For When You Are Fresh Out of Amazing

I managed to crumple into a heap on my bed while holding the babe. I was still a mother, even in this melted state. I finally released the kind of tears you cry when a dozen times previous they’ve been stifled.
 These weren’t just today’s sobs.
The questions I’d been evading for weeks, perhaps even months, fell into my mind like bombs being dropped by planes overhead, strafing across my otherwise rational thinking.

Who was I to think I could live my life well—this life right in front of me—and with any sense of joy?

At what point did I move from having a good handle on my priorities to just surviving my days?

Have I just messed this all up? What is wrong with me that I’m here, now, unable to hold it together?

I clamped my eyes shut, over the tears, as if I could somehow close the door on all the questions, the insecurity, the creeping sense of failure, and go on to make a fantastic gourmet dinner in a spotless kitchen. As if I could even press pause on the swirling around me for long enough to pray, or even form a sentence or grab a tissue.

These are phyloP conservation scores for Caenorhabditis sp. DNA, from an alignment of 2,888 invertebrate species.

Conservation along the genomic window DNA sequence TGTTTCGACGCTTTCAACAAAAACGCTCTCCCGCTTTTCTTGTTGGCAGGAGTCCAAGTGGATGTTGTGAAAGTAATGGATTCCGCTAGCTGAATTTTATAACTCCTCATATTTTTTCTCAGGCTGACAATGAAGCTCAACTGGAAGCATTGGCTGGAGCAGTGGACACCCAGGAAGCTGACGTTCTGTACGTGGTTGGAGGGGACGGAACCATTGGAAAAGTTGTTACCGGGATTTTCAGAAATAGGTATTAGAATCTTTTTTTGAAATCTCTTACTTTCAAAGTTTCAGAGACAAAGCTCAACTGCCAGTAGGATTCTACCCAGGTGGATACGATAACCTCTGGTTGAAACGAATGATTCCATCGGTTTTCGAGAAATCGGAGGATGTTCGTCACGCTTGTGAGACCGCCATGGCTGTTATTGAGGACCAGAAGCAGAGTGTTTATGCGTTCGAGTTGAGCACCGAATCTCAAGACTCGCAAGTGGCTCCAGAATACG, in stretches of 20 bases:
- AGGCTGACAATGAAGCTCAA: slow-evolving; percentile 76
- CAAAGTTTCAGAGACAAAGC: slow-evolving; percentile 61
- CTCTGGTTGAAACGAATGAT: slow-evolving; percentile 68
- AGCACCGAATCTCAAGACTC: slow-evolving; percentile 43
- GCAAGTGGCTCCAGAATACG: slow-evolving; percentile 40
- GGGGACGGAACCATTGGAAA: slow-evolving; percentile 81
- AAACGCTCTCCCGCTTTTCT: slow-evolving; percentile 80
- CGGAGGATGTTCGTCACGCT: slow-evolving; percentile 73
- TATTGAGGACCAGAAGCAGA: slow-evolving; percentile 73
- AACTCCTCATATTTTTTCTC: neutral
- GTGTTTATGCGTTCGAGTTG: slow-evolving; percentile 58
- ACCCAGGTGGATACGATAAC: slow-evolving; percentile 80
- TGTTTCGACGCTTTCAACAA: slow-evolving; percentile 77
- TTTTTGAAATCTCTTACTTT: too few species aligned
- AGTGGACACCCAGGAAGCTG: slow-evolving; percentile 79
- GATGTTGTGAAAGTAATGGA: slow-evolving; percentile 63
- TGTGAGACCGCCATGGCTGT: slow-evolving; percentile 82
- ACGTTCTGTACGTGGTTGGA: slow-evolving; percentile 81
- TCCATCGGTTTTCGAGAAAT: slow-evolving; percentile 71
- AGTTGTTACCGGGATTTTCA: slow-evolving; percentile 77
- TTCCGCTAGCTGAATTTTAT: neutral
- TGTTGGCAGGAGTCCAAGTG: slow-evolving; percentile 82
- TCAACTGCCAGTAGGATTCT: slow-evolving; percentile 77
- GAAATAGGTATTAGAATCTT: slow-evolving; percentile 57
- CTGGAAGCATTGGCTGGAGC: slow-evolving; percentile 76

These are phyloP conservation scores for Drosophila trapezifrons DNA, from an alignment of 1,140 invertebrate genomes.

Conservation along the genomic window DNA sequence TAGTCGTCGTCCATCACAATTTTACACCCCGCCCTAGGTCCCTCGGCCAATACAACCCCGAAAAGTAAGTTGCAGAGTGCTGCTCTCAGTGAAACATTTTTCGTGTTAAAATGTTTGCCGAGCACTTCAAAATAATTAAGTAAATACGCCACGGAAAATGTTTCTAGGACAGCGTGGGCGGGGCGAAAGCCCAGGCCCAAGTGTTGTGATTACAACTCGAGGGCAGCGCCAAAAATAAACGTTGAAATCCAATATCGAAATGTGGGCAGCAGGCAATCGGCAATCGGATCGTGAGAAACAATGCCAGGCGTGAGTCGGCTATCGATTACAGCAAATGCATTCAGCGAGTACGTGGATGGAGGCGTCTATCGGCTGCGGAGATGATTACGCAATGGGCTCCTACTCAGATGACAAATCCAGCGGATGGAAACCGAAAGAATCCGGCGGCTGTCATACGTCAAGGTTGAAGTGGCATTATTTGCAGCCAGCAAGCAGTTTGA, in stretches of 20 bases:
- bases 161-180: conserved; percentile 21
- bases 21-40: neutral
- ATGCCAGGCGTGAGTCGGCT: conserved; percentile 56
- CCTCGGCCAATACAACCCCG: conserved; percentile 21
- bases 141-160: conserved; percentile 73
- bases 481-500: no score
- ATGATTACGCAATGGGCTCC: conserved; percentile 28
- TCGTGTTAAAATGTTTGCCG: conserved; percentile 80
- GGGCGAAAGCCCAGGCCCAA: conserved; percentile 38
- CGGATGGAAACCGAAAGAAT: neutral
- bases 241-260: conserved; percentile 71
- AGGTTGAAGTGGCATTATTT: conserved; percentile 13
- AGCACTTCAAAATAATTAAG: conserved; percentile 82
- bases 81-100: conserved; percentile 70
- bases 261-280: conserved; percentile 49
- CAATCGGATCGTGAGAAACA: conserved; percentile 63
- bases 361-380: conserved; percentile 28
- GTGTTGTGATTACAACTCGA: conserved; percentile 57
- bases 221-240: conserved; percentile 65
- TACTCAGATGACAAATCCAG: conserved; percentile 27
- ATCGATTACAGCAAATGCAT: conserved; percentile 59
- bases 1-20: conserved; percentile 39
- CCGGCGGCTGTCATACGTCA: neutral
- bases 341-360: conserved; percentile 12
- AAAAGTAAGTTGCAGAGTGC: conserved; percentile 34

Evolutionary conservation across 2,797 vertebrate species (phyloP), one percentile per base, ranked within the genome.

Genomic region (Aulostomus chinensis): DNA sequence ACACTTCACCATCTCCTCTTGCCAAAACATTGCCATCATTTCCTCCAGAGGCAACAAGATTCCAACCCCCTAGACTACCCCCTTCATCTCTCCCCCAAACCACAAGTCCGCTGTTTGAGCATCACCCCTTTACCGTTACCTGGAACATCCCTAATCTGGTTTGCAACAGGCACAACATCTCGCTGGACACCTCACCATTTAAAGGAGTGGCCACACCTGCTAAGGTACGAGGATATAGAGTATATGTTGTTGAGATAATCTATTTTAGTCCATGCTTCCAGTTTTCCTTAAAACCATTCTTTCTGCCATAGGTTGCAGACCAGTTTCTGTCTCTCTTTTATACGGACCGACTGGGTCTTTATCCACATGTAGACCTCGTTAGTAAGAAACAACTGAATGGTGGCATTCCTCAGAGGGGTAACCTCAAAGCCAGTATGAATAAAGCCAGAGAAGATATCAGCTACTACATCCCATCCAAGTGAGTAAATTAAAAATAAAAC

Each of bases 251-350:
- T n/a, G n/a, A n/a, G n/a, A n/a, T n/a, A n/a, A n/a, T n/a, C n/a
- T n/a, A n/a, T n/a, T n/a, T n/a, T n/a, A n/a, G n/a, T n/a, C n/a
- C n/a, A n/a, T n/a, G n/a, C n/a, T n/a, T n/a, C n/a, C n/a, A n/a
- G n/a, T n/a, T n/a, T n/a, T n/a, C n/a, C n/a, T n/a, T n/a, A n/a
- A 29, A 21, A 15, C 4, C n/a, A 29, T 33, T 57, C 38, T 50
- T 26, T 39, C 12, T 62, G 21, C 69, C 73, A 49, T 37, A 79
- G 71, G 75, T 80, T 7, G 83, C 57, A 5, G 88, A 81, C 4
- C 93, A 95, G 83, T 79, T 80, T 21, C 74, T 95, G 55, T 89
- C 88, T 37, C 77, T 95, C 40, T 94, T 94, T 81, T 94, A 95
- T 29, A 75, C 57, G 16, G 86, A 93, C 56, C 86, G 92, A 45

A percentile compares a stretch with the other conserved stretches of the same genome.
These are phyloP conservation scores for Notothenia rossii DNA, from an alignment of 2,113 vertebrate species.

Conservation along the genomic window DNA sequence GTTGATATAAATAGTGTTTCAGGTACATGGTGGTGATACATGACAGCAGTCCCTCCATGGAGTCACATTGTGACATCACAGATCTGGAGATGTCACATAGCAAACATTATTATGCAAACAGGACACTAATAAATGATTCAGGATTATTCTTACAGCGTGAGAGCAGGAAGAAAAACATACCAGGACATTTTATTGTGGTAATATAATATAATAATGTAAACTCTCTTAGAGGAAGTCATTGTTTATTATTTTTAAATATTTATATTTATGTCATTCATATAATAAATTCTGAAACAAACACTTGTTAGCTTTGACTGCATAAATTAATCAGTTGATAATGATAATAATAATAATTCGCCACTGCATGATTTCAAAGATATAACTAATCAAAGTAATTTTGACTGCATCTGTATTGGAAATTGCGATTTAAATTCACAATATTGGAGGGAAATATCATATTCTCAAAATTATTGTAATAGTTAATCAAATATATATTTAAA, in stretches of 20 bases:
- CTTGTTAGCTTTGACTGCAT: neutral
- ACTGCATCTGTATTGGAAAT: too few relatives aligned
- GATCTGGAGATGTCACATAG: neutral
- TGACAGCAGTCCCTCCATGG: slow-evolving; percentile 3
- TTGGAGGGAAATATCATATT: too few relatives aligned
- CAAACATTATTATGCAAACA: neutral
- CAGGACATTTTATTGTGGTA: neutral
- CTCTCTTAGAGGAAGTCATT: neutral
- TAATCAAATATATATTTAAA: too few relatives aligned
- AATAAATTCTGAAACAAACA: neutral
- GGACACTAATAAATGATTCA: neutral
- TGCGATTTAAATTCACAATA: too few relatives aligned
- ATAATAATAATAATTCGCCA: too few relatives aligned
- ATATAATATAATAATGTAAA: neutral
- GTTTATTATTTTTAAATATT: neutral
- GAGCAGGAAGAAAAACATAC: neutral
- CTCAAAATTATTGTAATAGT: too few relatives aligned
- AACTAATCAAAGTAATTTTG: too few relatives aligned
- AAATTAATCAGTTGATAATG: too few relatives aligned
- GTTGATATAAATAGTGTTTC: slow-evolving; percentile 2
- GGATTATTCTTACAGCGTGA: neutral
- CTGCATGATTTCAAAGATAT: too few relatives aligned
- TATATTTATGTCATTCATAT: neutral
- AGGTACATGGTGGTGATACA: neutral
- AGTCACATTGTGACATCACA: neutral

They were shut for five seconds before the baby cried, joining me in my meltdown and reminding me that I didn’t have the luxury of time to gain perspective on this internal rift. And then a knock at the door and I heard a squabble down the hall, between which there was a lineup of blocks in primary colors scattered across my hallway.

How did I get here? And what do I do now?

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